The entire façade of this building is clothed in ornament, like hieroglyphs on the columns and walls of temples in ancient Egypt.
—Description of the Guaranty Building (1898), Buffalo, New York
Old office buildings are mostly bleak in appearance. The worst examples, the sort you see being torn down all over Manhattan these days to make room for generic towers of glass and steel, seem only to visualize—in brick and stone long darkened by soot—all the monotony and dreariness of office work in a big city. Good riddance, one thinks.
It is thus no surprise that old buildings managing to evade the wrecker’s ball usually have architectural distinctions worthy of landmark status, thus making them untouchable. All others—such as apartment blocks, factories and storefronts, abandoned mental hospitals and other buildings in varying stages of blight and decay—are duly abandoned, condemned, demolished and forgotten.
In this way developers and architects have become the true urban planners of our time. The skylines they envisage require large parcels of land from which old buildings must be cleared. Often this means whole clusters being pulled down in one fell swoop. Such was the case in the 1970s when twenty-five acres of tenements on the Upper West Side of Manhatthan had to be bulldozed to allow the glistening new Lincoln Center complex to emerge, encompassing Avery Fisher Hall, the Metropolitan Opera House and the New York City Ballet. Whether or not you admire the architecture of Lincoln Center in all its sprawling, monumental appearance, at least it offers culture as a redeeming virtue.
A visitor to Chicago can’t help noticing how different it seems from other major cities in its regard for architectural heritage. This city is truly a wonderland of striking and distinguished old buildings, lovingly preserved and revered, even if overshadowed by all the flashy boutiques and the shiny new office towers.
At 230 North Michigan Avenue, for example, sits a 37-story art deco masterpiece dating from 1929, darkened with age but still stunning and useful. Designed by Burnham Brothers, the building was by legend meant to resemble “a dark green champagne bottle with gold foil on top.”
Today the building carries a more somber air of mystery and formality: one ponders what business was transacted within the walls of this curiously-named Carbide and Carbon Building. The original owner must surely be long gone and out of business, and yet their name remains prominent on the facade, as if enhancing the design with elegant lettering. More than anything the building symbolizes early 20th century American industrialization and might, evoking the grittiness and bare-knuckled ambitions of that era, indeed of Chicago itself. It is thus a charming throw-back, even if one might well be shocked to know the environmental sins committed in years past by the carbon and carbide business.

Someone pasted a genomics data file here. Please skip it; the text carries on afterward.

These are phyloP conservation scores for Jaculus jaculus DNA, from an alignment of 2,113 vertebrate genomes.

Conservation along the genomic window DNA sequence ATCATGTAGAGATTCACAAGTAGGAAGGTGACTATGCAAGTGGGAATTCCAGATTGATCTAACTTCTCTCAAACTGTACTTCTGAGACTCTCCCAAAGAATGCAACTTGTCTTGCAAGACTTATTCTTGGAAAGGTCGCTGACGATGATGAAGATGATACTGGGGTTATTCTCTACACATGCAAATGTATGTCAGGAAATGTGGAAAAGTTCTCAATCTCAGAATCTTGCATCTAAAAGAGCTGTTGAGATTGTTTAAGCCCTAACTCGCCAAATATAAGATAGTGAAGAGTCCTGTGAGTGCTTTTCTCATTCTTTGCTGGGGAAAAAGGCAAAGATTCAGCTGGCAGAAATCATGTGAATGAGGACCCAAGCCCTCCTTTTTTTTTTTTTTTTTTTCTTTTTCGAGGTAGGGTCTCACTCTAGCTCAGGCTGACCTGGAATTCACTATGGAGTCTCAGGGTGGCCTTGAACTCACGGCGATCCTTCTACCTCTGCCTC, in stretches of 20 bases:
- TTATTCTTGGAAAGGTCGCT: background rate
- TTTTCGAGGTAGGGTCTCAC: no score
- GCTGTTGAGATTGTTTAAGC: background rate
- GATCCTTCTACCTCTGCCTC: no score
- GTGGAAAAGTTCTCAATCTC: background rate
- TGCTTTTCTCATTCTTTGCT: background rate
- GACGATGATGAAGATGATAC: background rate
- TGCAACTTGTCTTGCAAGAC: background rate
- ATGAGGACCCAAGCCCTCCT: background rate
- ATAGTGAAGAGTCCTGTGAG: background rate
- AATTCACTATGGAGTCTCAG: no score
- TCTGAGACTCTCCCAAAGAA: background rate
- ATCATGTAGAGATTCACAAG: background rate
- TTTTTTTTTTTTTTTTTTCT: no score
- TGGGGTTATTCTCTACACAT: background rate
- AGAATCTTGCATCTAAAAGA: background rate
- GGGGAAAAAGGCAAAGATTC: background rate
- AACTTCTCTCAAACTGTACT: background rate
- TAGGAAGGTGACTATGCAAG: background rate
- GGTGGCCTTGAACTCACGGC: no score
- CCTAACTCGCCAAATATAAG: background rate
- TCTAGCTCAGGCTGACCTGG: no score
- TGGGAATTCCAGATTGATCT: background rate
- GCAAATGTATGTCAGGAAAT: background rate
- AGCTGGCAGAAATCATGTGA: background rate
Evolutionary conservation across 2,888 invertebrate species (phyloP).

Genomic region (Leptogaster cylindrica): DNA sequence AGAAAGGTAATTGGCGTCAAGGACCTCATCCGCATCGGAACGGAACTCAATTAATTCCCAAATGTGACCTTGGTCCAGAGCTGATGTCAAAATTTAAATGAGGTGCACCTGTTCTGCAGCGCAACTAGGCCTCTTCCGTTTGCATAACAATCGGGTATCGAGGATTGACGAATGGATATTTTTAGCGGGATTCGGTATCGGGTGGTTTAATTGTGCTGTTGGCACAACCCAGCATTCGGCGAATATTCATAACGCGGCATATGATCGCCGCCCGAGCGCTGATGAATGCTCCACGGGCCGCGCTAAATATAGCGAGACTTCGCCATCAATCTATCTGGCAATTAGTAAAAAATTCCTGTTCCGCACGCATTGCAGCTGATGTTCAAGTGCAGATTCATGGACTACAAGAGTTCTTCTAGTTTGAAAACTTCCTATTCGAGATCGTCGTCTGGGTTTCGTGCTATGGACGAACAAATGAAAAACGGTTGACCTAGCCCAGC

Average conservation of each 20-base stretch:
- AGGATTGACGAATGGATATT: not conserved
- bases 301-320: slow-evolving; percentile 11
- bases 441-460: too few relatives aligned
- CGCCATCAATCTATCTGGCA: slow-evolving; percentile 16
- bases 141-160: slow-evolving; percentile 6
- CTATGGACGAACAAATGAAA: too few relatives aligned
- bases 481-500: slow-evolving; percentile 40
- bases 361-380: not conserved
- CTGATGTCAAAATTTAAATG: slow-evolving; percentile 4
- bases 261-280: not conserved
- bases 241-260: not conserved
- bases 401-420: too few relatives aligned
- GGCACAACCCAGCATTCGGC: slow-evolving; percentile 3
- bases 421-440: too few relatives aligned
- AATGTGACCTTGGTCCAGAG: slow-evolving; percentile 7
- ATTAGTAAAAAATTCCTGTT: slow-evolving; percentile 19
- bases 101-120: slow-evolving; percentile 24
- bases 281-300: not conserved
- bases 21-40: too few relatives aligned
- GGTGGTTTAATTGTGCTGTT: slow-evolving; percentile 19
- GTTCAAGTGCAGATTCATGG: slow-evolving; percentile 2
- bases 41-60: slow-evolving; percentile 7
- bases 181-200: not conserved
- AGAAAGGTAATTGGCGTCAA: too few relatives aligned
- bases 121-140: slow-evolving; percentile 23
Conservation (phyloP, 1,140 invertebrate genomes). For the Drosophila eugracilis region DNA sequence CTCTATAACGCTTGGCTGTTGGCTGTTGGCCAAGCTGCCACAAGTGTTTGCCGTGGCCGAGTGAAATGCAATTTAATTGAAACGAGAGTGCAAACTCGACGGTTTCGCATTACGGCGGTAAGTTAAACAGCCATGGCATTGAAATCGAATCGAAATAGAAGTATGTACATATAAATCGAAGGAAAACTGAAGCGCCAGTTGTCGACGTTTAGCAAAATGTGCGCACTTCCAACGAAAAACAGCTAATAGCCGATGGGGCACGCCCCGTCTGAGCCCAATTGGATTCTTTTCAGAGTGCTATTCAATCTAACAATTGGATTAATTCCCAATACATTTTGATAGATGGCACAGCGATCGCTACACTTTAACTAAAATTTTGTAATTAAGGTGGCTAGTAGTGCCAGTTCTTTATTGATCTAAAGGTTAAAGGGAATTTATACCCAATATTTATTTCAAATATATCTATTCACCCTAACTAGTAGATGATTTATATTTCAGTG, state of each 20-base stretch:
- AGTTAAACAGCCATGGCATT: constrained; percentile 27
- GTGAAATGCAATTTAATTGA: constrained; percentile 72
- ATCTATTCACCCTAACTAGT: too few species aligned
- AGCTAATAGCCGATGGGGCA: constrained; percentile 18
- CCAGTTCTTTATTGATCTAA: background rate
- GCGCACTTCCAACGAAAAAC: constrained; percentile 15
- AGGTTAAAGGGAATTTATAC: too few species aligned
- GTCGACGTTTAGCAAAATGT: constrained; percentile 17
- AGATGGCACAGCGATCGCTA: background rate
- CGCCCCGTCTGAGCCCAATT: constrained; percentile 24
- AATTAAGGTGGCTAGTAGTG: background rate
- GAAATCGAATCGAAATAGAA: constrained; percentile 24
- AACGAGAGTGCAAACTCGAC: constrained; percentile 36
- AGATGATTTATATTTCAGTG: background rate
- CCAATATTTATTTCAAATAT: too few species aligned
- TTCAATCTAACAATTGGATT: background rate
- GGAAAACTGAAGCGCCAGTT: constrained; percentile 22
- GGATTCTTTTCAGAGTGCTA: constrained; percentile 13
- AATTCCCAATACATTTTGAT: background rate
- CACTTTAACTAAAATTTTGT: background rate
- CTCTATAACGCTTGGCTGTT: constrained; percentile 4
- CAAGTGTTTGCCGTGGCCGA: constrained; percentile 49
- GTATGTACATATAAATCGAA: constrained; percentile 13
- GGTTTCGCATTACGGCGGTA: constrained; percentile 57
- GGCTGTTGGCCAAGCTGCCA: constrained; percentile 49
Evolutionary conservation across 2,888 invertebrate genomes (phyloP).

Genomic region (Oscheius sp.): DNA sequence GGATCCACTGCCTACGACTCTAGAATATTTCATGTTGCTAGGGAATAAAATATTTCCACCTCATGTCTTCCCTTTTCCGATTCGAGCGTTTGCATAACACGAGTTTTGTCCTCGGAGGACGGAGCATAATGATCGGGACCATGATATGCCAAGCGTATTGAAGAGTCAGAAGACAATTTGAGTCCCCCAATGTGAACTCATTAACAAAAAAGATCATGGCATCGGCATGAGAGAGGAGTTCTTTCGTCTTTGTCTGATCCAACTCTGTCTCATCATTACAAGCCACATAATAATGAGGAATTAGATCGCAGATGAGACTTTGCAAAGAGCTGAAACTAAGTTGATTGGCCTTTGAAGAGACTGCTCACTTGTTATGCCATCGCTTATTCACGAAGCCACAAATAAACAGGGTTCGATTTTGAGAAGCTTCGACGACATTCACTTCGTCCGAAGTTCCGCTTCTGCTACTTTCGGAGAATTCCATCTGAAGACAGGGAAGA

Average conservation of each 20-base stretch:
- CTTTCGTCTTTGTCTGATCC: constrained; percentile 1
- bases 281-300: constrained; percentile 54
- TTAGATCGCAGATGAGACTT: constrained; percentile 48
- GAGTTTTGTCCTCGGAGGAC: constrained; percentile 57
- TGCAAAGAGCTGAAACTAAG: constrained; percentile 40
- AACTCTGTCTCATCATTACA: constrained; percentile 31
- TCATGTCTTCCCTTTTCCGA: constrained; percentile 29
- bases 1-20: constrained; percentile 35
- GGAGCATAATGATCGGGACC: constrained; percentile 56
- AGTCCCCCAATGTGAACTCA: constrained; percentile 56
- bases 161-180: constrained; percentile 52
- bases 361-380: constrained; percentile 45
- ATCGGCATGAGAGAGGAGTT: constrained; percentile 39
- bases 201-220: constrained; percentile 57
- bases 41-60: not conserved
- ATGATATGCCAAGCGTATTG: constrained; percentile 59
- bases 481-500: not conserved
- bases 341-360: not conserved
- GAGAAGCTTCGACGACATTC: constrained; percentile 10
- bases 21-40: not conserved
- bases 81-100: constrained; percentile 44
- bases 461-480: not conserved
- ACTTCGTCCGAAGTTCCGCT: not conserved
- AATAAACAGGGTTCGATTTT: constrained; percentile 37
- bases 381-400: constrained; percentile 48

Not far away in the Loop sits the old Marshall Field department store building, another ornamented gem with elaborate ironwork decorating the façade. Marshall Field was a majestic company of luxury goods and lavish window displays, the Field family among the social elite of Chicago and suburban Lake Forest. And yet like so many other grand department stores in major cities throughout the country Marshall Field became an extinct brand: folded ingloriously into Macy’s, its name but a dim memory in the annals of retailing. In some cities an old building like this—put up at great expense as a symbol of grandeur and class but now outdated, and occupying a whole city block of precious real estate—might be doomed. But not in Chicago, where the building has been landmarked and will thus survive, even if Macy’s itself goes under.
Chicagoans thus seem generally to take an enlightened view of architectural heritage. Perhaps this is because in the past they have allowed glorious old buildings to be lost through indifference and neglect, and now they regret it.
They understand well that you couldn’t possibly recreate the opulence and artistry of the finest old buildings that remain in the city, many of them designed by renowned architects. How could you now afford the hand-crafted and old-world design flourishes, the elaborate moldings, the heroic frescoes and paintings, the carved wooden paneling and the parquet floors, perhaps above all the stunning and lavish lobbies of polished granite that seem worthy of being preserved in museums as period rooms?
Why would you destroy all that?
Buffalo, New York, is a far cry from Chicago. It is a city once prosperous but long in decline. But like Chicago it has also managed to preserve many of its finest old buildings. On a trip there in recent years I visited the spectacular Guaranty Building, designed at the turn of the 19th century by the great Louis Sullivan, one of the first skyscrapers in the city. Sheathed in terracotta blocks with eye-dazzling decorations, it had fallen into decay in the 1970s and would have been demolished except for the efforts of New York Senator Daniel Patrick Moynihan.
Buffalo may be an afterthought of industry and commerce, blighted by poverty and urban decay, but its glory days can still be recalled, however dimly, in places like the Guaranty Building and various Frank Lloyd Wright structures such as the Fontana Boathouse (1905) on Black Rock Channel, recently restored. There is also a wonderful filling station (1927) designed by Wright and now tucked within the Pierce-Arrow Museum, the latter commemorating the short but glorious history of this Buffalo firm, once one of the greatest names in luxury automobiles.
On a trip to Buffalo a few years ago I was taken by a client to an old fire station that her son had just bought and was restoring. It was an enormous task, the building a lovely relic of startling beauty and period details but in severe disrepair. Perhaps it had been spared because there was no need to tear it down, as there is so little development activity taking place in Buffalo.
And then there is New York City, which seems to exult in being the graveyard of old buildings and architectural cast-offs.